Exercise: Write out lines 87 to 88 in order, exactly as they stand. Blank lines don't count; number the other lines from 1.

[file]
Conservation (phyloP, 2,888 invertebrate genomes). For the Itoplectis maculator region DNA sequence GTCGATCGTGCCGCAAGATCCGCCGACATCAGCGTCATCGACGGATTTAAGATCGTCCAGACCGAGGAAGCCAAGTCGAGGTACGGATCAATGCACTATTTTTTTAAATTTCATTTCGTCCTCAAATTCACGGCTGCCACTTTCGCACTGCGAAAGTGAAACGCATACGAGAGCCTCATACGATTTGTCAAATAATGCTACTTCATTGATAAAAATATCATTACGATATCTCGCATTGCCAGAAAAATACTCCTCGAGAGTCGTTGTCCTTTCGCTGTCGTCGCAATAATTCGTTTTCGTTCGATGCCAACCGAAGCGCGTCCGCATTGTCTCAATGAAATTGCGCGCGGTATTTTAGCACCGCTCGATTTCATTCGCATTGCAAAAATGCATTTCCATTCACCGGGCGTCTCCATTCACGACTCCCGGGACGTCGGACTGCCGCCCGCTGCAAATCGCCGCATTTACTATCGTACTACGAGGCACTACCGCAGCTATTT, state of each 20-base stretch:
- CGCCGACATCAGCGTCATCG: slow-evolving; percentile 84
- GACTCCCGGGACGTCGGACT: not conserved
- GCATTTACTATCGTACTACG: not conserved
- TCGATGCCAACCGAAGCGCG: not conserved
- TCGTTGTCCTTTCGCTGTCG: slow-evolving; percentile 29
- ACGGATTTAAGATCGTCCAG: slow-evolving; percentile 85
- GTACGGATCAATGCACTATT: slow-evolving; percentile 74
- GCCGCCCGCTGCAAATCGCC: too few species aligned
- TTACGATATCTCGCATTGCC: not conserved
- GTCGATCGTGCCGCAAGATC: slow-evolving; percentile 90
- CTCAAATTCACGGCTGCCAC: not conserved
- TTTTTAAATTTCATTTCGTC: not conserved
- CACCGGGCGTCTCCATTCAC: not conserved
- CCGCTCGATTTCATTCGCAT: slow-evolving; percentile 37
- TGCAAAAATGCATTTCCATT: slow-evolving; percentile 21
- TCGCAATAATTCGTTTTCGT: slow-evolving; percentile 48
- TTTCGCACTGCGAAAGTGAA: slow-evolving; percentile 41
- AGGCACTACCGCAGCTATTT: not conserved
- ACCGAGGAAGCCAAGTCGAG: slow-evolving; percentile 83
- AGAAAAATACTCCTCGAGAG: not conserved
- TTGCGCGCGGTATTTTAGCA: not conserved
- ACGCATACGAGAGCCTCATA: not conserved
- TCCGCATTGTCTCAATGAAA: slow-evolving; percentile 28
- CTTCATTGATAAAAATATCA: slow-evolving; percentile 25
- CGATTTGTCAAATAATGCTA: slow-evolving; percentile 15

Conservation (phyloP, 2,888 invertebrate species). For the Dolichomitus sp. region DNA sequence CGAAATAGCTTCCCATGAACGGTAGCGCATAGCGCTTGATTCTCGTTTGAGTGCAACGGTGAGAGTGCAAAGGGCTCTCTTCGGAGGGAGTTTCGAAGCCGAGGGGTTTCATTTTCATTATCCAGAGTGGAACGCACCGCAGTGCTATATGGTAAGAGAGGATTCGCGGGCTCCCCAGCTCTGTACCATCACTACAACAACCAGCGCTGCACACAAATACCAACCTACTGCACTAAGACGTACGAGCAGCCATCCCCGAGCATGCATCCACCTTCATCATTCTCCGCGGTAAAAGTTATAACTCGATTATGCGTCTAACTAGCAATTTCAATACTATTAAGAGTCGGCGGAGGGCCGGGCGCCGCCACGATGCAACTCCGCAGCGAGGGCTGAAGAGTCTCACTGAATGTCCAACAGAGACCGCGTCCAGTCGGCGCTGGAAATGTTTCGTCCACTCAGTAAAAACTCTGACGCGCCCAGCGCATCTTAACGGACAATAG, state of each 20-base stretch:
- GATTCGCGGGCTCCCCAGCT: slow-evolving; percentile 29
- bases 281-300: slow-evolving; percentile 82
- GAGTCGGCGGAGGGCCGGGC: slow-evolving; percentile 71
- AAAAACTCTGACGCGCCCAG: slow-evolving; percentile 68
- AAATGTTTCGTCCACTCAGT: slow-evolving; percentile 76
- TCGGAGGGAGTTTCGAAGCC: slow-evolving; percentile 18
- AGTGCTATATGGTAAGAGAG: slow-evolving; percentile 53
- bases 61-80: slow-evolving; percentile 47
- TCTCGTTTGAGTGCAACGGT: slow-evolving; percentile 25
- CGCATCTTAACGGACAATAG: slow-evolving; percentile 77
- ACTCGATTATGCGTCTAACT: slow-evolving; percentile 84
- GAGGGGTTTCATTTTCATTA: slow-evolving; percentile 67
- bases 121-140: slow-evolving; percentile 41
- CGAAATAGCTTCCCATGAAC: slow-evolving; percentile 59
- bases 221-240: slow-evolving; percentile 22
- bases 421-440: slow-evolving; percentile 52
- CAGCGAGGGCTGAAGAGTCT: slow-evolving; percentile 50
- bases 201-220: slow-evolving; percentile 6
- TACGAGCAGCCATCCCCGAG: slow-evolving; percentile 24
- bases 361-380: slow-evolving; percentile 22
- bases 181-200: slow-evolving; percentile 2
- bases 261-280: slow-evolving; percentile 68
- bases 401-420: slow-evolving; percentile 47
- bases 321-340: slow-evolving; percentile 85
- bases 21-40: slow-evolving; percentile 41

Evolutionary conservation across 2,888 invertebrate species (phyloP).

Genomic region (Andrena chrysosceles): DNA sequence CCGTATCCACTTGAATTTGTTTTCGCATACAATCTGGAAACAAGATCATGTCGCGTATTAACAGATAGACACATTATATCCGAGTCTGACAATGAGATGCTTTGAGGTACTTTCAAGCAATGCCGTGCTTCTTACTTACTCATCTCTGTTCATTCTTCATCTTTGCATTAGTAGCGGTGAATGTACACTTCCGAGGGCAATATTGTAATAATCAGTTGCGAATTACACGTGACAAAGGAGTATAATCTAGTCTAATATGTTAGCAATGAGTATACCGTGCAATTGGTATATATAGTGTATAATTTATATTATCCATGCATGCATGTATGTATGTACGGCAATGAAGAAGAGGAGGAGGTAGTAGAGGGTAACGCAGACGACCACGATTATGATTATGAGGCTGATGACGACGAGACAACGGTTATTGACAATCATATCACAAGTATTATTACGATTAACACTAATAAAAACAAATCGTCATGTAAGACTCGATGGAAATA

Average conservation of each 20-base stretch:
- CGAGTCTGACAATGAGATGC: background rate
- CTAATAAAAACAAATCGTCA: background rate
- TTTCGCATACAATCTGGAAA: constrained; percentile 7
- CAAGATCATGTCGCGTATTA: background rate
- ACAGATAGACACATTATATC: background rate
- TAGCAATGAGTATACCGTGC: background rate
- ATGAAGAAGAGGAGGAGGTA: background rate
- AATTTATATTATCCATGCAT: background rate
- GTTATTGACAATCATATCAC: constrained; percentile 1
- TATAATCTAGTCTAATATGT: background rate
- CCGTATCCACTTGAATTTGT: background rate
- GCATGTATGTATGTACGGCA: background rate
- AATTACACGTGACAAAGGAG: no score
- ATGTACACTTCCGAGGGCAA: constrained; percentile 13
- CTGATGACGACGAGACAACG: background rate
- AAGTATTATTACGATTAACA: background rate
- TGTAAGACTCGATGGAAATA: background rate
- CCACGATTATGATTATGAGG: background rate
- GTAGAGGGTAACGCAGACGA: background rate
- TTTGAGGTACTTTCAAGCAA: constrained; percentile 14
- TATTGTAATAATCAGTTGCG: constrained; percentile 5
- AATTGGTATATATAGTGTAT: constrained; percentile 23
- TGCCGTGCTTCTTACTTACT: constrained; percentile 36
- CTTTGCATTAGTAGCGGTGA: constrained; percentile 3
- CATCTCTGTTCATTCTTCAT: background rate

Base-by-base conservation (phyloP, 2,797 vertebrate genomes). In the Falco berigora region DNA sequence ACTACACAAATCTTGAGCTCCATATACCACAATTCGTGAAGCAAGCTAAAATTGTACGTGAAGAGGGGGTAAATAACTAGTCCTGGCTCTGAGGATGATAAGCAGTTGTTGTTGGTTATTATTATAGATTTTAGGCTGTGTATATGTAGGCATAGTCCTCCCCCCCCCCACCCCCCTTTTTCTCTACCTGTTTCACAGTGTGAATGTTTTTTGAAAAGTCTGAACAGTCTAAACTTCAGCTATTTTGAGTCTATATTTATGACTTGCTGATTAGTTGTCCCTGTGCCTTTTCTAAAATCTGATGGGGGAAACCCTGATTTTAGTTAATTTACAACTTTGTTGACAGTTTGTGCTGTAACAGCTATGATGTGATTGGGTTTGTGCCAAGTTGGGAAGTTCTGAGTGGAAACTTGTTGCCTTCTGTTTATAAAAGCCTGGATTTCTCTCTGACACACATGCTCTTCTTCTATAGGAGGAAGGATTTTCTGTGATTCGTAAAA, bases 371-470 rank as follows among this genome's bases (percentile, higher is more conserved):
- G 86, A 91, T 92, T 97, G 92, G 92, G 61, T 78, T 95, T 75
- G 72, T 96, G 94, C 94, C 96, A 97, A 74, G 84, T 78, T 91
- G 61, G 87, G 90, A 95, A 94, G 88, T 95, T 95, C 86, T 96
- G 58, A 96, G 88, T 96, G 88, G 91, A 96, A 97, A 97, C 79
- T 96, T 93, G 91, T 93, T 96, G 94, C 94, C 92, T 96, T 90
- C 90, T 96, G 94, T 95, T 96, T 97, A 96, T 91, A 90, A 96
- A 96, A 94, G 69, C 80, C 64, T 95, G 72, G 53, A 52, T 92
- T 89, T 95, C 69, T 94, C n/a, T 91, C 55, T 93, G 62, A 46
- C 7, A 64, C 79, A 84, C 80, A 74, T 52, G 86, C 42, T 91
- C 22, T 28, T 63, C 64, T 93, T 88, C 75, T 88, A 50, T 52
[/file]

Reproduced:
- C 90, T 96, G 94, T 95, T 96, T 97, A 96, T 91, A 90, A 96
- A 96, A 94, G 69, C 80, C 64, T 95, G 72, G 53, A 52, T 92